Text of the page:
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Urinary Tract

Obstruction
Dr marzuki yusuf SpU

11/22/15

CLASSIFICATION OF OBSTRUCTIVE UROPATHY

U.T.O
UPPER TRACT
ACUTE

LOWER TRACT

CHRONIC
UNEQUIVOCAL
EQUIVOCAL
NON FUCTION
INTERACTIVE

U.T.O.: Urinary Tract Obstruction

ACUTE OBSTRUCTION

ETIOLOGY

Stone
Sloughed renal papillae
Blood clot
Acute retroperitoneal pathology
Accidental ureteric ligation

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ACUTE OBSTRUCTION
PATHOPHYSIOLOGY
Intrarenal pressure
Renal blood flow (RBF)
Glomerular filtration rate (GFR)
Tubular function
Obstructive atrophy
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SYMPTOMS & SIGNS


Asymptomatic (incidental)
Symptoms:

Acute or chronic
Uni or bi-lateral
In or ex-trinsic
Complete or partial

Flank pain
Nausea, vomiting, fever, chilling, anuria

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INTRA RENAL PRESSURE


Time

Coll.syst.pressure

RBF

Phase I

0 90 min.

Phase II

90 min 4 h

(remains elevated)

Phase III

4 18 h
(to resting)

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(to below control)

(cont.decreased)

BIOMECHANICS OF URETERIC
OBSTRUCTION

Law of Laplace

relationship between intraluminal pressure, volume & tension in the


wall of a compliant homogeneous sphere under equilibrium
conditions
P..R = T.{.(R+e)-R}
Simplified:

P.R = T.(2.R.e.+e )

Assuming e is constant & that e << R, elimination of e yields:


P.R.= C.T
Or:

Tension X wall thickness


Pressure = -----------------------------Radius

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P = intraluminal pressure
R = radius of the sphere
e = wall thickness
T = wall tension
= 22/7 or 3.14

UPPER TRACT OBSTRUCTION


INVESTIGATION
1. IVP
2. USG
3. RADIONUCLIDE (RENOGRAM)
4. CT

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UPPER TRACT OBSTRUCTION

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UPPER TRACT OBSTRUCTION


INVESTIGATION
1. IVP
2. USG
3. RADIONUCLIDE (RENOGRAM)
4. CT

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UPPER TRACT OBSTRUCTION

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UPPER TRACT OBSTRUCTION


INVESTIGATION
1. IVP
2. USG
3. RADIONUCLIDE (RENOGRAM)
4. CT

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Figure : The effect of obstruction on the renogram curve. A, mild obstruction;


b, moderate obstruction;c, high-grade obstruction.

UNEQUIVOCAL CHRONIC OBSTRUCTION


Pathophysiology

Obstruction high i.r.press. fall (N range)

RBF declines pre obst.level after 3-4 h declining to


the new, reduced level

GFR falls progressive

Tubular function affected hypotonic

Urinary osmolality & Na content increased

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UNEQUIVOCAL CHRONIC OBSTRUCTION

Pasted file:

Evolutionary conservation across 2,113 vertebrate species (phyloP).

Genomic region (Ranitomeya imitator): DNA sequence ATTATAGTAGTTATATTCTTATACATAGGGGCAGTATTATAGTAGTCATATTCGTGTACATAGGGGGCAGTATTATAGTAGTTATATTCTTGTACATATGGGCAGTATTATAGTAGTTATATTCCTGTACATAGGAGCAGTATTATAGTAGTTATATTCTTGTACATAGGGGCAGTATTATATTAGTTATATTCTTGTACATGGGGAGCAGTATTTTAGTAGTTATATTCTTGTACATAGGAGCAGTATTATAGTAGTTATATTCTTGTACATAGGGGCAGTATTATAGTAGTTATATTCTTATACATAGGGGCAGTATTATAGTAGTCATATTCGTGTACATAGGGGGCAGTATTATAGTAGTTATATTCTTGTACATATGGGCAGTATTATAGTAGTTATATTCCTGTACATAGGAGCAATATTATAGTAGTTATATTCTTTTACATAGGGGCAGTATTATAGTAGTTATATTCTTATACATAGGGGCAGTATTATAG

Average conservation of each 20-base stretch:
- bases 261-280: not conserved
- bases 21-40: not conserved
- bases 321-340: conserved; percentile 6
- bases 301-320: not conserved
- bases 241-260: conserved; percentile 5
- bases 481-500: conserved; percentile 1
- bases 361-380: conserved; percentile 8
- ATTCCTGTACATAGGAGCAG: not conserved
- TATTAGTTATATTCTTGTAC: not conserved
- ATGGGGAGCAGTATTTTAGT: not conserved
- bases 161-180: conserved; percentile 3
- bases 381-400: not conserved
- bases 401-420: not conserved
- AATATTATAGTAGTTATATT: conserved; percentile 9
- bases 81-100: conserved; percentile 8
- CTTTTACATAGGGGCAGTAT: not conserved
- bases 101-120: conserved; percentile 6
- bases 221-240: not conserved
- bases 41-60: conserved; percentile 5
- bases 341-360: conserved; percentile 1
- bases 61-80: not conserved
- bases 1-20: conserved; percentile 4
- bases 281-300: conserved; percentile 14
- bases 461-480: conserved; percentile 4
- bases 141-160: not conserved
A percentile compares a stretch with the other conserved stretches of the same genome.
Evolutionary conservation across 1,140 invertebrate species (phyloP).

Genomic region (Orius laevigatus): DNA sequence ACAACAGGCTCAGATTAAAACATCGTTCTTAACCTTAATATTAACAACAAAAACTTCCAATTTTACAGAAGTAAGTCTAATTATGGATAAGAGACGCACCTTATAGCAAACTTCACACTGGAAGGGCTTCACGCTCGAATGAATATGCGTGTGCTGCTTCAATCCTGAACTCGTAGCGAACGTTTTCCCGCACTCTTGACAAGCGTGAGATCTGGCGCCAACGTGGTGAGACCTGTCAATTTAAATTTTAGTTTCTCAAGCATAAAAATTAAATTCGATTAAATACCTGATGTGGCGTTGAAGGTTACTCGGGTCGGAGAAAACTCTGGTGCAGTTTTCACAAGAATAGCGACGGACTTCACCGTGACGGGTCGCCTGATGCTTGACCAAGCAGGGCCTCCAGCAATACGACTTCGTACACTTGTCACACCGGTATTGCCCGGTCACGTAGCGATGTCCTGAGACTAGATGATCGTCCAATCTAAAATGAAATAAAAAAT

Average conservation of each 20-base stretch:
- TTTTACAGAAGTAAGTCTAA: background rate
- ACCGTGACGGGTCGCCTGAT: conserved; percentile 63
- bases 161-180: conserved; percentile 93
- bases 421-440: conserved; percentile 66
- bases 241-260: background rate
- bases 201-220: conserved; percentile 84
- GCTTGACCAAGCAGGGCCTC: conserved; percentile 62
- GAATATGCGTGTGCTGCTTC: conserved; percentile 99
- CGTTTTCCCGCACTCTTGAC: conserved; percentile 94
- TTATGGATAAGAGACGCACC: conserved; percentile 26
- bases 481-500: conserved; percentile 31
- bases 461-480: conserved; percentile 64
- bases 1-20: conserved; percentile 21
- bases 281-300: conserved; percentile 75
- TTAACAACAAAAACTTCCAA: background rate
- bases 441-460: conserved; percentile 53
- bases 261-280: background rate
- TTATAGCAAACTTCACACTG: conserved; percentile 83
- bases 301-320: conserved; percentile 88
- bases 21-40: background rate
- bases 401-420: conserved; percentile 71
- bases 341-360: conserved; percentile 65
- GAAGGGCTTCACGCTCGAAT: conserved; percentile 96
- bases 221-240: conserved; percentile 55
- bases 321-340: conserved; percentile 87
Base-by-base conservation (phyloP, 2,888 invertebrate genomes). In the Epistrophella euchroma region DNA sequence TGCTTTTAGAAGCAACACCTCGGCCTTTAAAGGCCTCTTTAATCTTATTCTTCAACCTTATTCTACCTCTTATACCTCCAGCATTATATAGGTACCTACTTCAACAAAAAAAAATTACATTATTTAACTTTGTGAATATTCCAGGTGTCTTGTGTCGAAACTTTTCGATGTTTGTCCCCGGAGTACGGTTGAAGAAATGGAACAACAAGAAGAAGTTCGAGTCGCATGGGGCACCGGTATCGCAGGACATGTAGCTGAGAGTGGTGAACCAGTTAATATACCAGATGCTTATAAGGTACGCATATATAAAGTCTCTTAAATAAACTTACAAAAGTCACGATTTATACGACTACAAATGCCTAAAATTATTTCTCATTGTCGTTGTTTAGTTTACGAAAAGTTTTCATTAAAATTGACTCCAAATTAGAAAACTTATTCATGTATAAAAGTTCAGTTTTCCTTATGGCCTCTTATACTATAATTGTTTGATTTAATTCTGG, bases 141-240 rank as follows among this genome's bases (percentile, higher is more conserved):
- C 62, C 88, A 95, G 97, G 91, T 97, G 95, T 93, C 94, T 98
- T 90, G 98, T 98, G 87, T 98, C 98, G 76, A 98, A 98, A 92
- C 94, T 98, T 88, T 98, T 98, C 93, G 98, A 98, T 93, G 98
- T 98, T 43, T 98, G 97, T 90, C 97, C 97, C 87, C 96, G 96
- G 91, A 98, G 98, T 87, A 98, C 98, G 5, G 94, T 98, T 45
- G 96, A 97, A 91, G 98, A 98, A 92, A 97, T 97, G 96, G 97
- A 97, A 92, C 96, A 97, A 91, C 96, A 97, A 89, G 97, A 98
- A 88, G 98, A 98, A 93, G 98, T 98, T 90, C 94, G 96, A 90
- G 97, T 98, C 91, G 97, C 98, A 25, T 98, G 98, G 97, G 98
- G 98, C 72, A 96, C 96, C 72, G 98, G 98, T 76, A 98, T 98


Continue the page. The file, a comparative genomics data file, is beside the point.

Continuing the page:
Primary mega ureter
Retrocaval ureter
Retroperitoneal fibrosis
Urothelial tumor
Ureteric stone
Ureteric stricture
Congenital
Tuberculosis
Bilharzial
Iatrogenic
Radiation
Retroiliac ureter

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Ovarian vein syndrome


Endometriosis
Extrinsic obstruction
Bowel malignancies (e.g. colon)
Pelvic malignancies (e.g.cervix)
Pregnancy
Ureterocele
Bladder cancer
Malacoplakia
BPH
Prostate Ca
Procidentia
Pelvic lipomatosis
Urethral stricture
Phimosis

EQUIVOCAL CHRONIC OBSTRUCTION


UPJ stenosis
Primary megaureter
VUJ stenosis
Urinary diversion
Apparent ureteric stricture
Pregnancy
Infective dilatation
Duplication

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Previous surgery:
ureterolithotomy
re-implantation
pyelopasty
Previous endourology:
ureteroscopy
basketry

UPPER TRACT OBSTRUCTION


Indications of emergency drainage
Types of urinary drainage
Considerations in:
type of the procedure
timing

Case presentation
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UPPER TRACT OBSTRUCTION


Types of emergency drainage
External:
Nephrostomy
Open
Percutaneous (PNS)

Internal
Double-J stenting

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UPPER TRACT OBSTRUCTION

Considerations in:
type of the procedure
Degree of dilatation
Patient condition --- positioning
Local or general/regional anesthesia
Drainage only or definitive treatment

timing
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UPPER TRACT OBSTRUCTION

Indications of emergency drainage


Obstructive anuria
Urosepsis caused by
Pyonephrosis
Infected Hydronephrosis

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CONCLUSION
Upper Tract Obstruction may be acute or
chronic, uni or bilateral, unequivocal or
equivocal
Unequivocal diagnosed by imaging technique
Equivocal obstruction requires functional and
urodynamic assessment
Emergency drainage is indicated when there
are obstructive anuria and pyonephrosis
Hemodialysis is needed if indicated and should
be discussed appropriately
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